He first gave this reminder when Peter questioned John's fate (John 21:20-23). Jesus had just told Peter about his death (verses 18, 19). If Peter was to die, who then would be alive when Jesus returned? Would John? Jesus cut short all speculation." by saying to Peter, "Follow thou me."
Acts 1:6-8 tells of the second occasion. To the apostles' question concerning the time of the establishment of the kingdom, Jesus replied, "It is not for you to know the times or the seasons, which the Father hath put in his own power." In other words, the prophecies were not given to allow speculation about the time of the return, but so that faith should be strengthened by the signs of the times when they were manifested (see also John 14:28, 29). One thing only is necessary: Watch, for you will be surprised, Christ will soon return.
With this understanding we are not surprised to see the apostle Paul living in expectation of an imminent end. This attitude harmonizes with the will of Christ. His resurrection bears witness that the victory has been gained, that the end time has begun, that believers have entered into the time of hope. So Peter could, a short time after Pentecost, encourage this expectation (Acts 3:20, 21). Paul in the middle of his ministry (1 Cor. 7:29-31) and John at the close of the century could repeat it with the same conviction (Rev. 1:7). It was a matter of their living not under a delusion, but in the assurance that God was coming (verse 8). They could not understand the prophecies referring to the end of the 2300 evening-mornings and to the 1260 days, for these were written for a special time (see Dan. 12:4, 9)—the time when they would be fulfilled. But they could expect that things would endure, for Jesus had warned His disciples that they would be subjected to a test. They would be tempted to consider the extension of the time as a delay.
Texts specifying a delay
We use the term delay provisionally, but we must examine it, for it has an ambiguous character. Let us examine a number of Jesus' teachings that form a significant sequel to the eschatological discourse recorded in Matthew 24 and its parallels.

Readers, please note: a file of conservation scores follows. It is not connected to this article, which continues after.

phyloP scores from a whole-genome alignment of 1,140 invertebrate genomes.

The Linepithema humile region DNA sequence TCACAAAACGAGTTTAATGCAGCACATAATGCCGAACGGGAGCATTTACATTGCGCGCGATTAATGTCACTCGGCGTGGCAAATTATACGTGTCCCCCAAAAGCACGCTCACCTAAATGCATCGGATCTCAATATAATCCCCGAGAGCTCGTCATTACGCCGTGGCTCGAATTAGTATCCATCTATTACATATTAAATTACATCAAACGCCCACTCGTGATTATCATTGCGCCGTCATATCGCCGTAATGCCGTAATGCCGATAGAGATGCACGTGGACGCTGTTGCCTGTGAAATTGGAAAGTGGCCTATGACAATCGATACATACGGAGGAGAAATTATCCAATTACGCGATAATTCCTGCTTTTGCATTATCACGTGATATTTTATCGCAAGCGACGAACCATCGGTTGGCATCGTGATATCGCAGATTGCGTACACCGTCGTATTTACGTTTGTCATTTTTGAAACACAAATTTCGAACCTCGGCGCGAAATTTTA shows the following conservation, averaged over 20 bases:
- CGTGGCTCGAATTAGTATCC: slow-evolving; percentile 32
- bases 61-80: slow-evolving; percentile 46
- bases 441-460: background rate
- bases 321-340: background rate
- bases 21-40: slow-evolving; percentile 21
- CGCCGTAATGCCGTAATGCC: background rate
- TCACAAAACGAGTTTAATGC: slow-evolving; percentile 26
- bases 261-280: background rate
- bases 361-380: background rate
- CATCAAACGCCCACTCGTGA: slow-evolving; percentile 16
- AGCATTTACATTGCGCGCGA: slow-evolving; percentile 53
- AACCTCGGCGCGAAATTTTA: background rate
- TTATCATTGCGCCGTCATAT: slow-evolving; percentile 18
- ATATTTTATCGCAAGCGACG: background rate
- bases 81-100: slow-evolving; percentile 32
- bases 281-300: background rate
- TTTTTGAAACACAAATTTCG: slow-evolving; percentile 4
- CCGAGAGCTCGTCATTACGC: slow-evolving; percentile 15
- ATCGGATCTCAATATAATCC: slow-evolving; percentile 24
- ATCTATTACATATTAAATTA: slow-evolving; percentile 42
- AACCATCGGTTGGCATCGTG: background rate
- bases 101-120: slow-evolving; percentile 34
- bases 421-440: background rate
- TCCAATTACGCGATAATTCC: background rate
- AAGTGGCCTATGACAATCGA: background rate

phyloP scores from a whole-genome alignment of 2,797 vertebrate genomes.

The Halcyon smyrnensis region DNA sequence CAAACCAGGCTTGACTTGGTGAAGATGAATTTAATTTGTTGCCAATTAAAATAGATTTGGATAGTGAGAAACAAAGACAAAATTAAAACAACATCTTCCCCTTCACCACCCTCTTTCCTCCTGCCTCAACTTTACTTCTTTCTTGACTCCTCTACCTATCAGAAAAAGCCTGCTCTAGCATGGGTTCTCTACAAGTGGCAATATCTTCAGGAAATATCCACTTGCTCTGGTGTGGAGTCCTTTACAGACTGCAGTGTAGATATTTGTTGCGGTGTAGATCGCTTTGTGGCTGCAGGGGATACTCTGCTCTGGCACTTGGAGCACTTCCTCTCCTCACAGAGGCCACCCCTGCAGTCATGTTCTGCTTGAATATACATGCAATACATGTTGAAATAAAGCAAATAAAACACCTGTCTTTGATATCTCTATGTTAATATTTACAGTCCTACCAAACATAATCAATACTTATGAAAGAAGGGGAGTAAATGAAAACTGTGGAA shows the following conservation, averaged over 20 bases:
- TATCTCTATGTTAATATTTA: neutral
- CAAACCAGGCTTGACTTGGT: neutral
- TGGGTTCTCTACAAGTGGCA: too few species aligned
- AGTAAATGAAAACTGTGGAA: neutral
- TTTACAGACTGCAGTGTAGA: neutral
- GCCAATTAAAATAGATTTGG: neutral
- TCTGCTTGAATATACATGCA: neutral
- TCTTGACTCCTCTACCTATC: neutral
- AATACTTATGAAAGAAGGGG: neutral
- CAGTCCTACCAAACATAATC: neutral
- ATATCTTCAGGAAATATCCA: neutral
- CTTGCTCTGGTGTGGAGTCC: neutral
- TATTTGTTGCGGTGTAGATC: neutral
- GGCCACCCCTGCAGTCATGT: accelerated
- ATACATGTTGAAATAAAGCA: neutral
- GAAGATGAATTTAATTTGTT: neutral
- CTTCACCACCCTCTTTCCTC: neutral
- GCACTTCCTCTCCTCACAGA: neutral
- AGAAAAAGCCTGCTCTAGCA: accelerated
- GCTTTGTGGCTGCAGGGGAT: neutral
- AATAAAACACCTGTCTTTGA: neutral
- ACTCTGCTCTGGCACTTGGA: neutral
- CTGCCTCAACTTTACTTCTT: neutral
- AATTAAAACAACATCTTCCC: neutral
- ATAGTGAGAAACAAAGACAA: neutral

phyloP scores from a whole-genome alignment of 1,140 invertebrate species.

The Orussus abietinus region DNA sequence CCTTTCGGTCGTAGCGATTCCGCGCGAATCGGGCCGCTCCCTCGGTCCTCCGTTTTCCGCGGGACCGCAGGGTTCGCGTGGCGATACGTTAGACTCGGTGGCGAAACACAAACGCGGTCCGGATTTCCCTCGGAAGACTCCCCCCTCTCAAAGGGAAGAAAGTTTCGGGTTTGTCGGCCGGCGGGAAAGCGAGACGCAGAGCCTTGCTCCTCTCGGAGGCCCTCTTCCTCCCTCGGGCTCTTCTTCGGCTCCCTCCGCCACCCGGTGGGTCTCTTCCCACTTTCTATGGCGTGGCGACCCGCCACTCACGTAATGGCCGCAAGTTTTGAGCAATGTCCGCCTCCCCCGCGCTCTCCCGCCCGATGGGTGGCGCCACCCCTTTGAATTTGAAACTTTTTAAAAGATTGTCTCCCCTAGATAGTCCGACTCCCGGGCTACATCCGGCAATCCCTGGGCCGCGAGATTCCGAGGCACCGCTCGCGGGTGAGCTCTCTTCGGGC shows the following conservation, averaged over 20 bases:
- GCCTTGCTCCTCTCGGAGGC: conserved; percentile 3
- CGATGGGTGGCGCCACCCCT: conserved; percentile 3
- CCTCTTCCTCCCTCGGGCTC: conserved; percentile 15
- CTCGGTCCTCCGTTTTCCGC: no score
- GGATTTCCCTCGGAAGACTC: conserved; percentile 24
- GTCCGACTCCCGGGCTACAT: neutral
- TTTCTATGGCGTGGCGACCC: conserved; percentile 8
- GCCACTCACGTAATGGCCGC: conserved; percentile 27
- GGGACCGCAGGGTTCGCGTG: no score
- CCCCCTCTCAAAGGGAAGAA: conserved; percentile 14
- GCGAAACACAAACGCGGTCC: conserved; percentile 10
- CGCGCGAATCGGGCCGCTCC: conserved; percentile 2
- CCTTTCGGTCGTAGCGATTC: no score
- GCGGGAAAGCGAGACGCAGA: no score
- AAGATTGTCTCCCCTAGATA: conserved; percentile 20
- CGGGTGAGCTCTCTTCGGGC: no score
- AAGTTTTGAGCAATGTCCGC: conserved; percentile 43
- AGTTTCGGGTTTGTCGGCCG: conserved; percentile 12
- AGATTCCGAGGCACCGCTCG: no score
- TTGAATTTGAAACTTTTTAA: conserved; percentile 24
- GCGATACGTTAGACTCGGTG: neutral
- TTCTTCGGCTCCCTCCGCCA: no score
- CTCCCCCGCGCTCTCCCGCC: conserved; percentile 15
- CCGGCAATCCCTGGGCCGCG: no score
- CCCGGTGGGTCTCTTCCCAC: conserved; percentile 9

1. The evil servant: 'Matthew 24:48-51 This servant is not like the scoffers mentioned in 2 Peter. The point of the parable does not rest on what he believed, but on what he did. He was a believer, but also a hypocrite (Matt. 24:51). Just like the man who received only one talent, he knew something, but he disregarded it (chap. 25:26, 27). The evil servant knew that his Lord would not come immediately, and as a result he should have held himself ready at any moment. According to the parable, the apparent delay implies an unexpected return.
2. The ten virgins: Matthew 25:1-13 Drawn from the usual pattern of Oriental weddings, this parable announces a delay: that of the bride groom. 10 The foolish virgins are reproached because they have not taken account of the fact that the bridegroom could delay and have let themselves be surprised. They ought to have thought of that and to have done what was necessary to have been ready at any moment. Their mistake did not lie in thinking that the bridegroom was coming soon, but in being unprepared for an extension of the time of waiting. "Watch therefore," said Jesus, "for ye know neither the day nor the hour" (verse 13).
3. The unjust judge: Luke. 18:1-8
"This parable applies specifically to the experience of God's people in the last days (COL 164), in anticipation of the deception they must meet and the persecution they must suffer." " It taught those who listened to Jesus that they must not find a cause for discouragement in God's delay to render justice. They must always pray and not faint (verse 1), for God will surely render justice. But this assurance is only for those who have faith (verse 8).
An echo of this parable is found in Revelation 6:10, where the souls under the altar ask how long the Lord will tarry in executing justice. The reply given is interesting: Until the plan of salvation should be accomplished (verse 11).
We cannot consider all the passages that mention an extension of the time, but let us note here a few more significant verses:
Matthew 25:19. After a long time the Lord comes and reckons with the servants.
Luke 19:12. The royal investiture takes place in a far country. (Verse 11 indicates that this parable was directed to those who "thought that the kingdom of God should immediately appear.")
Matthew 22:7, 9. The king had the city destroyed and burned and then called others to the wedding.
Luke 21:8. "Many shall come in my name, saying, I am Christ; and the time draweth near: go ye not therefore after them."